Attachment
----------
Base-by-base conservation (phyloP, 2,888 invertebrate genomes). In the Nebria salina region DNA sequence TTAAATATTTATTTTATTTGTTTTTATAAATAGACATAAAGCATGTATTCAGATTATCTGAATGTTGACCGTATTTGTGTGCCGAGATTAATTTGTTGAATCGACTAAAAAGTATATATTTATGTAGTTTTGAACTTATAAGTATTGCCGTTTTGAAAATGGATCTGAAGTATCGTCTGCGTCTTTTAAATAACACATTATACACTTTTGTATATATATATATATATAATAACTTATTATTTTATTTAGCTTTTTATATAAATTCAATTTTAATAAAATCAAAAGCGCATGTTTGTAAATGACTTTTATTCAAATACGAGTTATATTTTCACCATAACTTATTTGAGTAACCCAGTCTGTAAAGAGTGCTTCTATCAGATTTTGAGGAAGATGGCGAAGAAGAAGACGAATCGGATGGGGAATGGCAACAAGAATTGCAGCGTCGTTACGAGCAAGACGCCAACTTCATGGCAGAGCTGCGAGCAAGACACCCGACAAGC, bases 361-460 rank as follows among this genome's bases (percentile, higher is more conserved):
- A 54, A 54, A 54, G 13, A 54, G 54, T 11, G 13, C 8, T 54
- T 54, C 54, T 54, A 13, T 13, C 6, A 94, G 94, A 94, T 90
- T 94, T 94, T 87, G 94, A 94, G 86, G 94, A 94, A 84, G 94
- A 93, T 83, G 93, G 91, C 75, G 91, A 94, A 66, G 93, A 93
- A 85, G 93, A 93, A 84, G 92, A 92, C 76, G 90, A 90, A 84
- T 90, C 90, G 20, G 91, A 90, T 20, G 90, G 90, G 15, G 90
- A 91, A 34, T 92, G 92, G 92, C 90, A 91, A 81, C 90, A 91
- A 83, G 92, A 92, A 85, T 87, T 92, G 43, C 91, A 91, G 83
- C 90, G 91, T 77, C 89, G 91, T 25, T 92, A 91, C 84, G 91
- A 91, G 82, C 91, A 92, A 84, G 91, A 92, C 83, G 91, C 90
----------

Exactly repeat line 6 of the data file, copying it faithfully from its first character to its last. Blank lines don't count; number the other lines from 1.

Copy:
- A 85, G 93, A 93, A 84, G 92, A 92, C 76, G 90, A 90, A 84